Simultaneously the most-downloaded and most controversial song of 2013, Robin Thicke’s Blurred Lines provides the title for a new work that is being staged at the National Theatre’s Shed studio theatre. However, the cast pointedly note they were refused permission to sing the song as part of the piece. It does play the audience into the theatre, and it was coincidentally being played as we grabbed some food before the show, although I’m not sure that Eat on the Southbank appreciated the poetry of this incident.

Inspired by Kat Banyard’s The Equality Illusion, Blurred Lines is billed as an exploration of contemporary gender politics. Certainly, the statistics from Banyard’s book that appear in the programme make for sobering reading, including the fact that approximately 30,000 women every year get sacked just for being pregnant.

Works like The Equality Illusion, performances (and songs) like Blurred Lines and projects such as Everyday Sexism are exposing the shocking reality of sexism within contemporary society and confronting uncomfortable truths. It is vitally important that works like this are performed in order to address the perceived illusion of equality that pervades current media and culture.

…they are listing casting stereotypes for female roles…

"Blurred Lines"

Blurred Lines is realised as a series of vignettes, but the one hour and ten minute running time – with no interval – means that it’s an intense piece of theatre. It begins with the eight women of the cast stating what seem to be facts about themselves, but it becomes evident that they are listing casting stereotypes for female roles – ‘character face’ and ‘wife of…’ for instance.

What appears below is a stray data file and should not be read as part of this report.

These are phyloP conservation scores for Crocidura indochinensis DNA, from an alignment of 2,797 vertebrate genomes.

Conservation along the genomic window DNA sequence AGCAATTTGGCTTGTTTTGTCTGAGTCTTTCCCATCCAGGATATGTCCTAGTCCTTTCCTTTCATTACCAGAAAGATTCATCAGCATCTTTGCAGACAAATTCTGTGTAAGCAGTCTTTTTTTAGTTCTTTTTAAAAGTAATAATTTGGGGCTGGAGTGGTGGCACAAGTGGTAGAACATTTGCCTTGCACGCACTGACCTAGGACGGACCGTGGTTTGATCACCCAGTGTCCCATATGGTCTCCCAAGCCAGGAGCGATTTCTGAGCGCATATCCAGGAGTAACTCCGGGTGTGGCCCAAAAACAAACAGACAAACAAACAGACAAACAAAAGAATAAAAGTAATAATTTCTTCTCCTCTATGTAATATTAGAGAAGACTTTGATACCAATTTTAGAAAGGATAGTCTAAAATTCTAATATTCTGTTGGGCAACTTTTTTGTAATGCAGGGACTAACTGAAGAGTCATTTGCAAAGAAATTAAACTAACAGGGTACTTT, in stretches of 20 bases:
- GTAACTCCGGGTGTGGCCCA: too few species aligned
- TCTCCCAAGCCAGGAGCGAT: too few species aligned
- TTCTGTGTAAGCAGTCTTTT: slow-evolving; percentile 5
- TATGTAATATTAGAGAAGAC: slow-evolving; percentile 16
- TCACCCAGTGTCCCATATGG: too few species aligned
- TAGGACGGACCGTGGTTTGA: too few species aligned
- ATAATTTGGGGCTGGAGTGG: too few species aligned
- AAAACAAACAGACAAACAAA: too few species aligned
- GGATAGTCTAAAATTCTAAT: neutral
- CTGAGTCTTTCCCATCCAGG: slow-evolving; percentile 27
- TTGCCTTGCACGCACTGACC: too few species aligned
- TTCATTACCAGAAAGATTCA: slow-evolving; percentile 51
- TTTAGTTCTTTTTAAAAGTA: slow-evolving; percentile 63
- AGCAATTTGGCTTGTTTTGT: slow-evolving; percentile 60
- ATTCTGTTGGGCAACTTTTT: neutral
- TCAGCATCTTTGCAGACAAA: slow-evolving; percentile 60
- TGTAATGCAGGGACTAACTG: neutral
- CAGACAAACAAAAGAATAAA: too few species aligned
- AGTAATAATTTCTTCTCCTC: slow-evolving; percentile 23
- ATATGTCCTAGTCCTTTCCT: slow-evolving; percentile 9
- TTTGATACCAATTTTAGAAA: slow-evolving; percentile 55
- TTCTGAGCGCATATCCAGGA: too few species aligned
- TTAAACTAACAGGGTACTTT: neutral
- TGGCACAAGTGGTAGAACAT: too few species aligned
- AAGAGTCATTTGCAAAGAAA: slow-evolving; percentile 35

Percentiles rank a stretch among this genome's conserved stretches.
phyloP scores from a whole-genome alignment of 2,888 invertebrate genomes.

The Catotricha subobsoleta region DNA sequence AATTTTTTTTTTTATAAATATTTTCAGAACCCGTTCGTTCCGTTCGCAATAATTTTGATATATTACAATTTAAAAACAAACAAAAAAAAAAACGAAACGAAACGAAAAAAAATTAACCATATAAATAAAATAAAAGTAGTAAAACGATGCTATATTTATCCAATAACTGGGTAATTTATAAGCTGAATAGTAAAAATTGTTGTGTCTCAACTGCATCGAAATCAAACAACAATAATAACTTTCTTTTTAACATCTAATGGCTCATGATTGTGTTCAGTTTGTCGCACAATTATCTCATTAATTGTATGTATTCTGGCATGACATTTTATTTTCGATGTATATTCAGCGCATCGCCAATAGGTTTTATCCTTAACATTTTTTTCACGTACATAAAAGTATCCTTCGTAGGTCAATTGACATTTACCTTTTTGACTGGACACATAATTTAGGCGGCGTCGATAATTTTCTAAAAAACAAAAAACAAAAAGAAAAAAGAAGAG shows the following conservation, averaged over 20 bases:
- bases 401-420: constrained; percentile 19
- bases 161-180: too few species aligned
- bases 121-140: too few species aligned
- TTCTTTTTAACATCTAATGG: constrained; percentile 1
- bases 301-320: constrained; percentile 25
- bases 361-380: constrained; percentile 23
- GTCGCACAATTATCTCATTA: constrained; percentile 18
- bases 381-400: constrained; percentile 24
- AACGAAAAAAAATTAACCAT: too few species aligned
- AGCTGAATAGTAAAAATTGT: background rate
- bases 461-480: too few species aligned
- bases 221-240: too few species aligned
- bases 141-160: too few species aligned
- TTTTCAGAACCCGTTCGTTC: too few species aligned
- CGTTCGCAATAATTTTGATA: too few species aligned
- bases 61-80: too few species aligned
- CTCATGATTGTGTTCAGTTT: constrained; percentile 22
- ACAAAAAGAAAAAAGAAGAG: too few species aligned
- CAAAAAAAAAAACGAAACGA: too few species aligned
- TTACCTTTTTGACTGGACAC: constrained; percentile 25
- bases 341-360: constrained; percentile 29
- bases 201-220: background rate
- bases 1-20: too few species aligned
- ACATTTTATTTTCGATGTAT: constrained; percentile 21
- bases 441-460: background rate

What followed was an incredibly unsettling scene in which a Crimewatch-style reconstruction of an assault is filmed again and again, with the woman who is attacked losing more clothes and wearing higher heels with each take at the behest of an unseen director. Many issues are tackled in the scenes that follow, including whether working mothers are able to balance home and work: Clare Skinner raises the point that women in World War II dealt with issues like heavy toolboxes by putting them on skateboards, thus finding a more efficient and safe way to move heavy tools and quashing insinuations that they were unable to efficiently do their jobs.

…a challenging theatrical exploration of sexism within contemporary culture…

Music accompanies certain vignettes and gets the audience to listen more carefully to lyrics, as the cast sang songs such as N.E.R.D.’s Lapdance, 1910 Fruitgum Co’s 1, 2, 3 Red Light and Don’t Liberate Me by Tammy Wynette. Catchy, yes, but listening to them in the context of the show and really considering the lyrical content was quite unsettling.

Blurred Lines is a challenging theatrical exploration of sexism within contemporary culture that confronts entrenched representations and perceptions of women in current society. This is an important work that needs to be widely seen, and I hope that it will be revived elsewhere soon.

Arts_5 Stars5 Stars


About The Author

Warwick University graduate who has just moved to London. Can often be found at cinemas, theatres and bookshops across town.

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